Whether it is economically feasible to treat ash trees with insecticide is partly a matter of scale. What works for a backyard or a city street will be different from what might be appropriate for a natural forest. Researchers at Purdue University has come up with a nifty “emerald ash borer calculator” to help homeowners, arborists and foresters decide whether it makes economic sense to get rid of infested ash trees, or treat them with insecticide. Sadly, both tree removal and insecticide treatment will kill all of the cicadas that have been harmlessly sucking on the ash tree roots.

I think it’s interesting to ponder why emerald ash borers only attack ash trees, including the five kinds of ash trees we find here in Pennsylvania. Some insects are extremely picky about what they eat, and some are not. A few insects pests, like whiteflies and oriental fruit moths, have switched their food preferences, compounding their menace to agriculture. We all know about the promiscuous feeding habits of brown marmorated stink bugs.  According to recent USDA research, emerald ash borer larvae seem to be incapable of surviving in other trees. At least for now.

The perfect solution to the emerald ash borer is to turn back the hands of time, or fast-forward until native or introduced emerald ash borer enemies have had a chance to catch up.  For now, we need to prepare ourselves for their arrival and plan an appropriate response.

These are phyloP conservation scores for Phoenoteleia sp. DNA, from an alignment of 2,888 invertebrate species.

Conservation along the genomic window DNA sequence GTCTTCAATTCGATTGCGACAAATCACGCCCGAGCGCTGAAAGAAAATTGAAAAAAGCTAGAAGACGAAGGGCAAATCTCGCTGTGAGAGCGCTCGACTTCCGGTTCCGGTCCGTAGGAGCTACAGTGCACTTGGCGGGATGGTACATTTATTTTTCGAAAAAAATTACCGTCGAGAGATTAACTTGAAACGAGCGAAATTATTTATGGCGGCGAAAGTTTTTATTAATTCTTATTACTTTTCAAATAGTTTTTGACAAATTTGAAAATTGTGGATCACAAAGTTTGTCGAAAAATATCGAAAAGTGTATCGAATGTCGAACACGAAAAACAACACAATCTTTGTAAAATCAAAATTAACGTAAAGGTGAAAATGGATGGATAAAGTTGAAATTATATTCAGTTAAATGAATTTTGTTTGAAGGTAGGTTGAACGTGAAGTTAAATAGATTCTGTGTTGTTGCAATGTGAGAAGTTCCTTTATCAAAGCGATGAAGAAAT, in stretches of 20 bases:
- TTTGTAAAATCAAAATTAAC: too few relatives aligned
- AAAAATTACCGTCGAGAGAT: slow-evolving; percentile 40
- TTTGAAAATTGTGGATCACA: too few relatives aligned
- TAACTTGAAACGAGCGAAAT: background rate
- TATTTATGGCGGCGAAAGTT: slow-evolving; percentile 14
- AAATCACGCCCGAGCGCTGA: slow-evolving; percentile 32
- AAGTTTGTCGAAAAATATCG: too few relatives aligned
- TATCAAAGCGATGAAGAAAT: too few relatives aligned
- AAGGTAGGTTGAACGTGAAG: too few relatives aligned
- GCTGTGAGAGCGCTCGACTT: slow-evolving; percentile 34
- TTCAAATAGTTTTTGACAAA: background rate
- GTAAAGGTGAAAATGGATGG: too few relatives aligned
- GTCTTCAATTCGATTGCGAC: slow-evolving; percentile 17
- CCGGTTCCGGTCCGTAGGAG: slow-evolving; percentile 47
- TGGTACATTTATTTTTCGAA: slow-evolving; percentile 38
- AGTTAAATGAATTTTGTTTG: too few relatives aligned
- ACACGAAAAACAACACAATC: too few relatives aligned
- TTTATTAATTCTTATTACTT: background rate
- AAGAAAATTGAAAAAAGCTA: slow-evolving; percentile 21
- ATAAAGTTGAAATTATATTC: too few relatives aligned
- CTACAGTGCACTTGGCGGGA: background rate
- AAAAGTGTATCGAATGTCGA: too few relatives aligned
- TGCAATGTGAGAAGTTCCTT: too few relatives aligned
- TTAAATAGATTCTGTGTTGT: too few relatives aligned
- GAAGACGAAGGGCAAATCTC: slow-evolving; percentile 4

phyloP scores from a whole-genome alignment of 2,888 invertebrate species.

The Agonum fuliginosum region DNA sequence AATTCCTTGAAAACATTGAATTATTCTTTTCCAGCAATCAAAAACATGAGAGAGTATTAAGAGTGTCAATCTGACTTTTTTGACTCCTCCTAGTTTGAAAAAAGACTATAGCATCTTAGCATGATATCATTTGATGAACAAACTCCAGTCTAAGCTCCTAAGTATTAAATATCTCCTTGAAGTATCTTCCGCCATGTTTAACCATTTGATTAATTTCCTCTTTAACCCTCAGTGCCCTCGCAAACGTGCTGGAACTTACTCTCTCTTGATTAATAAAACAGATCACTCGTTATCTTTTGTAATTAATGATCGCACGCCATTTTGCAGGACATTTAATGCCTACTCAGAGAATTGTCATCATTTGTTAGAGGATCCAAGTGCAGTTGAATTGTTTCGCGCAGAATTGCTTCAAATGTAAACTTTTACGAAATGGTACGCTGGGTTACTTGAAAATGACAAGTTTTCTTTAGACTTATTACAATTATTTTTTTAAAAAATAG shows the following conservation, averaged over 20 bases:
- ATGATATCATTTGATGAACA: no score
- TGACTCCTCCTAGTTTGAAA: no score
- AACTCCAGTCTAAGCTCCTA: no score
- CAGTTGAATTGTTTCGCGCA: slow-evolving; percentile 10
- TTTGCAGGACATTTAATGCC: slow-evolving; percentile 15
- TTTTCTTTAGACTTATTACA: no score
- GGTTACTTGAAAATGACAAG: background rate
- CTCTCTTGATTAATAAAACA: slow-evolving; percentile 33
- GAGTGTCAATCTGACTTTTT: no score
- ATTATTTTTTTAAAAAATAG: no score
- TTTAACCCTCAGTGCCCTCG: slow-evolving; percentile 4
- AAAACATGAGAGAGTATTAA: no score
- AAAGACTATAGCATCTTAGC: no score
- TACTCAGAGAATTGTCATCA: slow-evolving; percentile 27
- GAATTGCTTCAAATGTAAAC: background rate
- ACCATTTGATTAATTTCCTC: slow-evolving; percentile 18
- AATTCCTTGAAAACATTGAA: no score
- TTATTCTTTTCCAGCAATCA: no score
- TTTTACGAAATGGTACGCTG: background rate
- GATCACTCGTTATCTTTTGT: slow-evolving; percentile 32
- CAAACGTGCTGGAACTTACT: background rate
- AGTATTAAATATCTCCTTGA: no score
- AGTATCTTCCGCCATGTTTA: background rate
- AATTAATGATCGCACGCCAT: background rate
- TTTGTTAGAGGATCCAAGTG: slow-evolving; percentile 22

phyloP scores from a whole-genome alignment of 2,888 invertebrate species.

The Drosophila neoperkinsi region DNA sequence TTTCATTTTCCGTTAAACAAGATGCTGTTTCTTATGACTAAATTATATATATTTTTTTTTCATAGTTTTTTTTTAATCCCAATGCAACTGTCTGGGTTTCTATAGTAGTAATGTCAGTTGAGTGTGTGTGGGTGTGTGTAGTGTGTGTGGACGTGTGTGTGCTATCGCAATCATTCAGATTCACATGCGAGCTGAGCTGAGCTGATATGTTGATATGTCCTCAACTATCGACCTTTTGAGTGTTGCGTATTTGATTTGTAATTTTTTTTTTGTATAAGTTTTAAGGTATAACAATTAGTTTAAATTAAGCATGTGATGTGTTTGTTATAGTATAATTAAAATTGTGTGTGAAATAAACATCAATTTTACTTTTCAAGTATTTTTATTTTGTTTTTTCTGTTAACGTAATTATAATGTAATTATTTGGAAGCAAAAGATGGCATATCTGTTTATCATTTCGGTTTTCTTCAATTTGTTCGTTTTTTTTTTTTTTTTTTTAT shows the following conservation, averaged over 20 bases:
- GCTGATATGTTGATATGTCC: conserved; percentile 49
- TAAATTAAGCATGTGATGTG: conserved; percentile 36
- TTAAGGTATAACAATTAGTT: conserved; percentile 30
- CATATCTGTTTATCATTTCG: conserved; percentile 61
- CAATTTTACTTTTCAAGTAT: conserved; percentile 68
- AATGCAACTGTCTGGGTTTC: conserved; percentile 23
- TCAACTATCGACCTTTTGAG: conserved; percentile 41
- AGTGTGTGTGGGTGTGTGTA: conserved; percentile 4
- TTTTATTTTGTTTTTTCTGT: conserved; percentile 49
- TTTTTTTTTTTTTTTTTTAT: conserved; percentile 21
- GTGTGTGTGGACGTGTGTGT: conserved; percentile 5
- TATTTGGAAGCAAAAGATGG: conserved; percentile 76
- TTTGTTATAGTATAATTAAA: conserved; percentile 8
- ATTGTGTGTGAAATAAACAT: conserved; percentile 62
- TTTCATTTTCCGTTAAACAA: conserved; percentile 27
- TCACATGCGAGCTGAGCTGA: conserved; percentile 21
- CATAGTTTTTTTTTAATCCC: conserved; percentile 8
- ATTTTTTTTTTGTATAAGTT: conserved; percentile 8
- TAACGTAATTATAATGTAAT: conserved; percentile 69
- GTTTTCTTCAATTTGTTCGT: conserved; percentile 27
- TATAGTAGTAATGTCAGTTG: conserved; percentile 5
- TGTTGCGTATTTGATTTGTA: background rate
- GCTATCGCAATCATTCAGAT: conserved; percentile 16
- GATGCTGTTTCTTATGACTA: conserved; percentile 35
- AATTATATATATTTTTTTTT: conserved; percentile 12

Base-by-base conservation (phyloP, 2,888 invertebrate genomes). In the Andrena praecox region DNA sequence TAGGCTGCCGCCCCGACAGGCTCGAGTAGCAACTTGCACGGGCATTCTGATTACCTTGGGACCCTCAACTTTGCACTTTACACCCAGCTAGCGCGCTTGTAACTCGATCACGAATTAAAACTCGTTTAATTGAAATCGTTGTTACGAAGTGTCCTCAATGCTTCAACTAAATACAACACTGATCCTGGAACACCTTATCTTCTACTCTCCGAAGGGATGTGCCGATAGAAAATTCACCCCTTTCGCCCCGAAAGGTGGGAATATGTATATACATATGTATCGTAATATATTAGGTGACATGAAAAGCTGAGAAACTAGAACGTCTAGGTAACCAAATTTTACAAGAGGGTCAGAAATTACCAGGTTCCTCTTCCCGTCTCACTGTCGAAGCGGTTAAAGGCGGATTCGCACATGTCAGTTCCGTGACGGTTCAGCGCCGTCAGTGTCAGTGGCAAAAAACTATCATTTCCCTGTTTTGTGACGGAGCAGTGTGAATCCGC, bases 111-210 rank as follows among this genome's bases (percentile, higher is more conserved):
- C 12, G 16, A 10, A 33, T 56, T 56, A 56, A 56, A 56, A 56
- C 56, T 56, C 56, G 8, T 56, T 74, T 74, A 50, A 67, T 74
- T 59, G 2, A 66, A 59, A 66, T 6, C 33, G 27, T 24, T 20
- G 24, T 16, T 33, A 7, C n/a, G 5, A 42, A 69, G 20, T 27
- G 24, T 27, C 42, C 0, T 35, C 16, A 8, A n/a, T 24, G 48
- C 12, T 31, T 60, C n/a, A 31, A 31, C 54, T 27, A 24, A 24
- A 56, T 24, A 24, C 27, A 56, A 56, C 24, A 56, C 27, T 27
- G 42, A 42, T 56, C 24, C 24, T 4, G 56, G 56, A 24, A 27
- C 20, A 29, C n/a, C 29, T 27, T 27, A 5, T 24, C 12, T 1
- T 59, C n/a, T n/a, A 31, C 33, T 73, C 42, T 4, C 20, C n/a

This post is contributed by a community member. The views expressed in this blog are those of the author and do not necessarily reflect those of Patch Media Corporation. Everyone is welcome to submit a post to Patch. If you'd like to post a blog, go here to get started.

Chauncey Howell June 19, 2012 at 01:54 PM
I have an enormoso ash tree in my backyard (pretentiously styled a garden, because it's downtown---hortus conclusus). It may be the tallest tree in downtown Easton. I am skeeeeered!
Peter G. Saenger June 21, 2012 at 04:33 PM
Glad to have someone informed posting on this subject- Thanks!
mike schlicher June 22, 2012 at 04:56 AM
if you camp or plan on having a campfire use wood native to the area dont transport your own just in case your not sure what ash looks like and besides that its against the law in Pa to bring your own wood in there state parks has been a law for years so let do our part and let some people know.
ellayne September 27, 2012 at 12:19 AM
whats is the reproduction rate of the emerald ash borer
Marten Edwards September 27, 2012 at 12:08 PM
Females have been observed to lay an average about 70 eggs. Of course, not all of the eggs will hatch into larvae, escape predators (like woodpeckers) and eventually become adults that can reproduce. Except in very cold regions where it can take two years, they generally don't reproduce until they are one year old. Their reproduction rate is not especially fast as far as insects are concerned. Some aphids can has as many as 15 generations in a single year. A significant problem is that they do most of their damage before they are even noticed.